In a world where people rarely to never talk completely openly about sex, it’s simply human nature to wonder whether you’re sexually normal or not, especially when it comes to orgasm. You’re left wondering whether it’s normal not to be able to orgasm with a partner. And that goes double for women.
People watch movies, television, and porn. They see women having screaming orgasms after just a few minutes of penetrative intercourse. Then they decide that because they saw it happen on a screen, that’s how things are supposed to be.
If they sleep with women, they think that’s how their partners’ bodies should function. And if they are women, they’re often left wondering, “What’s wrong with me?” This may especially be the case if they orgasm quickly on their own but struggle to achieve the same effects when they’re intimate with a partner.
Why is it easier to orgasm alone?
When you stop to think about it, it makes a lot of sense that people – women especially – generally find it easier to reach orgasm when they’re flying solo. When you’re going it alone, you’re focused entirely on your own pleasure. You can take your time, do what you like, and give yourself whatever you know you need to get the job done.
When you’re with a partner, you will be at least somewhat distracted. You’re likely fairly preoccupied with their pleasure. And if you’re a woman, you may even be conditioned to feel like your pleasure isn’t as important as theirs or like you’re being burdensome by expecting to make it a priority.
That said, you’re not abnormal in the least if you struggle to orgasm when you’re with a partner. But the thing is, orgasming with a partner is a fantastic experience, and it’s one absolutely everyone deserves to have as often as they want it. You just need a change in mindset and approach.
Your pleasure should be a priority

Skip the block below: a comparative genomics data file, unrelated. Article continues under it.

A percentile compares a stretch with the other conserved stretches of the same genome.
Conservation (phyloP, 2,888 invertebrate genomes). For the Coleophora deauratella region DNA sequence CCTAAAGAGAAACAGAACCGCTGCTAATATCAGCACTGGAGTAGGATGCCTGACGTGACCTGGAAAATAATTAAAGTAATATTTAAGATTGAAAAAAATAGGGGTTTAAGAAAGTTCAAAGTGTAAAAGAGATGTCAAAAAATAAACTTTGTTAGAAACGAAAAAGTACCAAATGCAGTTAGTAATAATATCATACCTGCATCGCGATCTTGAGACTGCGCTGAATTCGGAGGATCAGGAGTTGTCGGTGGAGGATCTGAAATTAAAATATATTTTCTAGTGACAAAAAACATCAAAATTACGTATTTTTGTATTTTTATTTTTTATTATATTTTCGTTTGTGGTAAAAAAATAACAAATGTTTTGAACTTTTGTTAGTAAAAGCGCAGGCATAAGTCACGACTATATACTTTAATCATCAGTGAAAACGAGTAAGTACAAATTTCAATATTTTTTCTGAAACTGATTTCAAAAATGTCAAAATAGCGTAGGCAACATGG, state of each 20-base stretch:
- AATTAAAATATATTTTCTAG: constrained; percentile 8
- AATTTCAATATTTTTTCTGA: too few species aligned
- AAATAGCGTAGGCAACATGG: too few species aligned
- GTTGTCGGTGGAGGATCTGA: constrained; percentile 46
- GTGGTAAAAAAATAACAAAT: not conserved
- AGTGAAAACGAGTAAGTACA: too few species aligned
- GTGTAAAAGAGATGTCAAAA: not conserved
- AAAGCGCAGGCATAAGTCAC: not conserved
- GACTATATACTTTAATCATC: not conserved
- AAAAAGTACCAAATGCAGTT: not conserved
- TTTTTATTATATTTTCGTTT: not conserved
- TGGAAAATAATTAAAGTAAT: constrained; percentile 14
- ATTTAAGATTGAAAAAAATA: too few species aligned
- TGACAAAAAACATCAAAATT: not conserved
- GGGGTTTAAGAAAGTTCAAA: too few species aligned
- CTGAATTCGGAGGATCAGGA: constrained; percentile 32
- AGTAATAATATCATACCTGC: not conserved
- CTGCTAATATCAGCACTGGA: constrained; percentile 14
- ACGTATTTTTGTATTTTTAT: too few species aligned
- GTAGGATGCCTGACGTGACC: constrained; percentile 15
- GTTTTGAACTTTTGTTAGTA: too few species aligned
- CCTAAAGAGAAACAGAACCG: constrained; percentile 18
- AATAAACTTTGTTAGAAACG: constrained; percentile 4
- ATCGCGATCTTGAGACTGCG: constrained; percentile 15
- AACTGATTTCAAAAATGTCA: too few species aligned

Most who struggle to orgasm when a partner is along for the ride do tend to see their pleasure as a burden – something too complicated to expect their partner to bother about. Sometimes those feelings can be traced back to something specific – an idea they picked up from media they’ve viewed or possibly a bad experience with a previous partner.
If it’s the latter, it can understandably be tough to find the courage to ask a new partner to care about your sexual needs. But it’s essential to get one thing straight. You’re right to care whether you have an orgasm when you’re with your partner, and a good partner who deserves to be intimate with you will care, too.
Try imagining what it would be like not to care whether your partner has a good time and enjoys themselves thoroughly when you’re in bed together. Can you picture telling them that it’s just not worth it because it takes too much work, effort, or time? It’s hard to picture feeling that way about anyone you’re into enough to go to bed with them.
Your partner almost certainly feels the same way, so it’s important to give them a chance to prove it and work with you toward a place where you’re both having the time of your lives in the bedroom.
Give yourself a break
It’s officially time to banish the idea that there’s a right and a wrong way to have an orgasm. There’s no specific time limit within which it needs to happen, and everyone’s different regarding what does it for them.
So if you’re not already in touch with the kind of sensation that helps you reach orgasm, it’s time to figure it out. Start logging some serious solo time with yourself, during which you give yourself plenty of room to explore your body. Try different toys, lubes, positions, and techniques. Experiment until you settle on some favorites that really work.
And once you do have some self-knowledge in this arena, communicate what you learn to your partner. Expand your sexual routine to include more activities to help you reach your own big O. Think oral sex, manual stimulation, toy play, sensual foreplay, and more.
Be active in reaching an orgasm
Another outmoded idea many people need to get out of their heads is that an orgasm is something a person gives to their partner when they’re in bed together. You’re still responsible for your own orgasm, just as you would be if you were pursuing one on your own. The idea is to find joy and intimacy in accessing the ability to have one with your partner.
So, relax and enjoy the ride. It’s okay if you don’t orgasm simultaneously, nor is orgasm a mandatory part of every single experience. It’s also okay to take matters into your own hands at times and for your partner to do the same. Just experiment and explore until you hit on something that works for you both.